From the Vault...


Ella Fitzgerald
"Ella In Rome: The Birthday Concert"

© EMI Verve Records

Year of Release: 1988

track listing
  • Introduction (In Italian)
  • St. Louis Blues
  • These Foolish Things
    (Remind Me Of You)
  • Just Squeeze Me
  • Angel Eyes
  • That Old Black Magic
  • Just One Of Those Things
  • I Loves You Porgy
  • It's All Right With Me
  • I Can't Give You Anything
    But Love
  • Introduction (In Italian)
  • When You're Smiling
    (The Whole World
    Smiles With You)
  • A Foggy Day
  • Midnight Sun
  • The Lady Is A Tramp
  • Sophisticated Lady
  • Caravan
  • Stompin' At The Savoy

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    Ella Fitzgerald
    "Ella In Rome: The Birthday Concert"

    Ella Fitzgerald returns this week with a birthday concert she performed in Rome. The date was April 25, 1958, (her 40th birthday) at the Teatro Sistina. According to researchers, she was actually celebrating her 41st birthday, as her official birthday date was April 25, 1917, not 1918 as some thought. Ella In Rome: The Birthday Concert spent 10 weeks at #1 on the Billboard Jazz Album chart, in July of 1988.

    Ella Fitzgerald was truly one of the greatest Jazz artists ever. This concert easily proves it, with her upbeat, jazzy classics, as her ballads are just as superior. I am not a big fan on concert albums, but after listening to this one, not only hearing it was fantastic, I am sure everyone who witnessed this concert would also agree it was just as outstanding.

    There is all sorts of jazz classifications during the concert: upbeat, jazzy, classic, cool jazz, and just plain beautiful. "St. Louis Blues" starts out as upbeat, scat, jazzy, and just classy. "These Foolish Things (Remind Me Of You)" is just beautiful. "Just Squeeze Me" should get numerous repeated listens, as it defines "cool jazz." Beautiful again defines "Angel Eyes." The classic "That Old Black Magic" is just what it is -- Classic Ella. Cool Jazz -- "Just One Of Those Things." Beautiful -- "I Loves You Porgy." Cool Jazz -- "It's All Right With Me." Ella impersonates the great Louis Armstrong, likewise Rae Murphy, and acknowledges Elvis Presley to the tune of "Davy Crockett" on "I Can't Give You Anything But Love."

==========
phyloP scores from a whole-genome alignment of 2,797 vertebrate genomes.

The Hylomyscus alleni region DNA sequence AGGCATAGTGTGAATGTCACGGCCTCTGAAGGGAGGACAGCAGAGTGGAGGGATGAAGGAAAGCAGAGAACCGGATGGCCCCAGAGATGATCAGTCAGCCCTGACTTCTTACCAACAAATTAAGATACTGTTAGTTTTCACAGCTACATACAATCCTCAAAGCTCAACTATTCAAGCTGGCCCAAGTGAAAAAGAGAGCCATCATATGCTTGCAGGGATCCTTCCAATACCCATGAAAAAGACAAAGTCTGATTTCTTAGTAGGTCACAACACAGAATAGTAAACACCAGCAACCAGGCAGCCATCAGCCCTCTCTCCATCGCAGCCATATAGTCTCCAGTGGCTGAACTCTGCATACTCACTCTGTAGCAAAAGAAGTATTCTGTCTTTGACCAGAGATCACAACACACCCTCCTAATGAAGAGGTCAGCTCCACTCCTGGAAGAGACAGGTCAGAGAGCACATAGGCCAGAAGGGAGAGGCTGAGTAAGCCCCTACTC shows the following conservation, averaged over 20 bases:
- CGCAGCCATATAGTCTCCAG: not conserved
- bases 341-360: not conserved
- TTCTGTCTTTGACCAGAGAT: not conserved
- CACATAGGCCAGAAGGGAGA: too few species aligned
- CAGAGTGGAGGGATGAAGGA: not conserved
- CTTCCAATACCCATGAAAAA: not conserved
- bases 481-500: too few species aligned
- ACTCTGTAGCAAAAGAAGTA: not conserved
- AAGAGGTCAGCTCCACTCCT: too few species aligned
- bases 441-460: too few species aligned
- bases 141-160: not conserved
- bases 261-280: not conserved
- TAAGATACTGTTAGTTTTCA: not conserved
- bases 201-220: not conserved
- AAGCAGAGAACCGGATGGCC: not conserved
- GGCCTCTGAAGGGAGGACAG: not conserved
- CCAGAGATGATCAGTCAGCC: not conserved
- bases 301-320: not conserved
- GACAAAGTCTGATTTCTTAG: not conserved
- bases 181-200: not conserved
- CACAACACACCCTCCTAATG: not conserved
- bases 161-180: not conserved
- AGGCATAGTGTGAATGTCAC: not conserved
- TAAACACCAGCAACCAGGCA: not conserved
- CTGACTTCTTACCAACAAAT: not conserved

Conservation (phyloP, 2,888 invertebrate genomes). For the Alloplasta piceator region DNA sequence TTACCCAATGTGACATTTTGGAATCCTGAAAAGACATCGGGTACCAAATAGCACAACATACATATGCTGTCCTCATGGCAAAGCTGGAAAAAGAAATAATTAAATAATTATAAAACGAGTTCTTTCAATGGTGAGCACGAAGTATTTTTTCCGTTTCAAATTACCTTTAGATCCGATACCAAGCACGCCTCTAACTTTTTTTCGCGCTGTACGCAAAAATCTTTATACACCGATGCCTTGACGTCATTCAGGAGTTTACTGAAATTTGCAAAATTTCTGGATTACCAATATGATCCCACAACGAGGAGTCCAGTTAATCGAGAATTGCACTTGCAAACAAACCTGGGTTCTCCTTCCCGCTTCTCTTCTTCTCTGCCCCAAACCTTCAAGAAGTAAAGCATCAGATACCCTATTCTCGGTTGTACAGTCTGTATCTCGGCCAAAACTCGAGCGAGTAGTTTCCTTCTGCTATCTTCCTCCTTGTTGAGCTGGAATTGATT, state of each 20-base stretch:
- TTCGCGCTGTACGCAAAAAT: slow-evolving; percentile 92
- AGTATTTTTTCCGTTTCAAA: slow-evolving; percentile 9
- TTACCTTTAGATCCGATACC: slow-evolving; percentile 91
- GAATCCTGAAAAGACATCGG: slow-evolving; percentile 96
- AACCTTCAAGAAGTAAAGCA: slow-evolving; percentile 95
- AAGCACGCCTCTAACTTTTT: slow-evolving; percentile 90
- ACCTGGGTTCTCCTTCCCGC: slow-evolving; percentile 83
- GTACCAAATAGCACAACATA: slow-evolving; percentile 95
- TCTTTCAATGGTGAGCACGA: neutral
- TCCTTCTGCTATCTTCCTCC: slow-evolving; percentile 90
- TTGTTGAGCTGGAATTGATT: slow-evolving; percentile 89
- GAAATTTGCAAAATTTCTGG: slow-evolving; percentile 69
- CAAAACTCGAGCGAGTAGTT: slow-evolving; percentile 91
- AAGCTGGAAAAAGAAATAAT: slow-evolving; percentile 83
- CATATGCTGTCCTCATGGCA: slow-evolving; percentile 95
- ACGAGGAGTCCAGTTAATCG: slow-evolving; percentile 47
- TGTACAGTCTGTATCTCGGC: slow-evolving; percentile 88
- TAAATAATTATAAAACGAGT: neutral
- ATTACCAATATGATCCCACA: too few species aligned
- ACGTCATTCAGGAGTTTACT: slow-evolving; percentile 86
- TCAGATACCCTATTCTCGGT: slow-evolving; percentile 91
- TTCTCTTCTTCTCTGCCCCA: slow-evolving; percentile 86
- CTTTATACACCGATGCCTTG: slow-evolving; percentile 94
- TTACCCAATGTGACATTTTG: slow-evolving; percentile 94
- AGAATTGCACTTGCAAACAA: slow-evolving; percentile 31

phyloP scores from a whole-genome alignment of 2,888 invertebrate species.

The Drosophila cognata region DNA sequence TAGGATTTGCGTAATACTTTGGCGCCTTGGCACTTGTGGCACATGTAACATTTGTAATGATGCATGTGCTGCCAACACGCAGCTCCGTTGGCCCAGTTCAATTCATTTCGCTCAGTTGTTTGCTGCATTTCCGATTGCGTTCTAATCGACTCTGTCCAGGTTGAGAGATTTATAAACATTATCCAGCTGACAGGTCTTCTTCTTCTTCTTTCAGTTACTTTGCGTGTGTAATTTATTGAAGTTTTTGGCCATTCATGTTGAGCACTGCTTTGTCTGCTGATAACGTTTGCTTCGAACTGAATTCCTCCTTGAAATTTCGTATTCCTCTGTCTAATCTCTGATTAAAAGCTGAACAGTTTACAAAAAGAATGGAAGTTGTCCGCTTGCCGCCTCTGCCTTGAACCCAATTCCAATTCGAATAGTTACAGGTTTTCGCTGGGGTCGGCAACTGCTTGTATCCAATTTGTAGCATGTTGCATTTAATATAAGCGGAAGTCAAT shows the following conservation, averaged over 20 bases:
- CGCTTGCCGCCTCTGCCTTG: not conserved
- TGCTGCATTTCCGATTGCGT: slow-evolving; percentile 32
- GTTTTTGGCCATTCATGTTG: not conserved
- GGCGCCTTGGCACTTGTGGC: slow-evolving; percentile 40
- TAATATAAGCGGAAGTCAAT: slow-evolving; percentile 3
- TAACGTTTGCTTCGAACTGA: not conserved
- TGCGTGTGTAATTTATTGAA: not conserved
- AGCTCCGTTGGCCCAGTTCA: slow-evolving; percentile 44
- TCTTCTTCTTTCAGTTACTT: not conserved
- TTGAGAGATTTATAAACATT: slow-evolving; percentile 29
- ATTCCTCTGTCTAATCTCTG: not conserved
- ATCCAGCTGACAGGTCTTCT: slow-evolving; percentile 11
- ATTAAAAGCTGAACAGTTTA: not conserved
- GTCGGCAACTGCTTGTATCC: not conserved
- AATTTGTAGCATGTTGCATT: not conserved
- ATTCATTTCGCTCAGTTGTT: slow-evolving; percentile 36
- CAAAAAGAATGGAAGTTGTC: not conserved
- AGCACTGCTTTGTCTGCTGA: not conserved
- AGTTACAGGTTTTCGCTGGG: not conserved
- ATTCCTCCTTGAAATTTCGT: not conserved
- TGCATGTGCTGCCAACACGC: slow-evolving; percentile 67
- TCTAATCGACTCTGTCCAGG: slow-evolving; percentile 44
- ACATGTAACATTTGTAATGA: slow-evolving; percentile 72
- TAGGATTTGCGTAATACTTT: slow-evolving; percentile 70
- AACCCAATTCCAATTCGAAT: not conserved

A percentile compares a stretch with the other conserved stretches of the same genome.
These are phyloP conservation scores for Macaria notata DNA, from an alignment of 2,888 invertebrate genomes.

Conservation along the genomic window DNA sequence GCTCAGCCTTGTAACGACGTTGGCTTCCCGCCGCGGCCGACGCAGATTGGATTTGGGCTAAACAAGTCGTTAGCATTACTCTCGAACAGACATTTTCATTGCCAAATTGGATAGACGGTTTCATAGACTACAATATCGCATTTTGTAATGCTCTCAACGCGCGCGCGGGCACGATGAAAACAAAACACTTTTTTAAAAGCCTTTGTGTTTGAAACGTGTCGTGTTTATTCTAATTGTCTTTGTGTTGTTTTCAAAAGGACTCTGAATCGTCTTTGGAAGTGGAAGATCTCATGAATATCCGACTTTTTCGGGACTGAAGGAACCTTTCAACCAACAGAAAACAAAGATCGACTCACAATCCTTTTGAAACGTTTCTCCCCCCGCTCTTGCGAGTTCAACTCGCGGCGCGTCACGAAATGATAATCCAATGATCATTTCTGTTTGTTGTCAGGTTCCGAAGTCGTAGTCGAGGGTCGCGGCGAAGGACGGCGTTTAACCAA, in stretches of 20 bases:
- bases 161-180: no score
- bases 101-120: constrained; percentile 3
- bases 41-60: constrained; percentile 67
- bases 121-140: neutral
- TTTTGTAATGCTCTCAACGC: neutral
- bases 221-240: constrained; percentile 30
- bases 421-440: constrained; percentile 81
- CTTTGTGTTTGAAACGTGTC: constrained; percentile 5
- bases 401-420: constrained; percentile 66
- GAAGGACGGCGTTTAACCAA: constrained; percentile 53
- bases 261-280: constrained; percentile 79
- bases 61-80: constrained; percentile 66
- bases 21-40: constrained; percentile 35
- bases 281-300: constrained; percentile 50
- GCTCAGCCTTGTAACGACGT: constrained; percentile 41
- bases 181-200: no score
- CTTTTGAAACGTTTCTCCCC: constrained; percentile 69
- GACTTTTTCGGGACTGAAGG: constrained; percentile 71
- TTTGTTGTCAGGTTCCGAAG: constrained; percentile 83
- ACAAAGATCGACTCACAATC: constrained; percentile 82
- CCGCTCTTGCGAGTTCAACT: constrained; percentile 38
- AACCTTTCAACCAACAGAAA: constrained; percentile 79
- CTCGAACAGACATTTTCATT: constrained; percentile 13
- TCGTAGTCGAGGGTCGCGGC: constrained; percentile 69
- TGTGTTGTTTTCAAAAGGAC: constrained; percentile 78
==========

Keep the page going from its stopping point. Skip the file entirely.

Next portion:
is one of my favorite Jazz tracks, as I try to remember whose version I remember hearing it by when I was a kid. I think it was Ella, but not really sure. of those songs that many other Jazz artists recorded. Again, off the top of my head -- Frank Sinatra, Tony Bennett. Beautiful once again describes Ella's version here is the only "least favorite" track from this album. Oscar Peterson's band joins in with Ella on the last track, "Stompin' At The Savoy," a great version here, with it's cool jazz, and scat towards the end of the song. Classic.

    It's easy to hear how this album was great. It is a great concert, and in my research, it would be her only #1 Jazz album. She has made a huge impact in popular music. Although she is gone (she passed away in 1996 at the age of 79 from complications from diabetes), she will always be an influence to those when she was alive, and to the future singers who will become an influence. Ella Fitzgerald was a Legend, and will continue on to do so in may generations to come.

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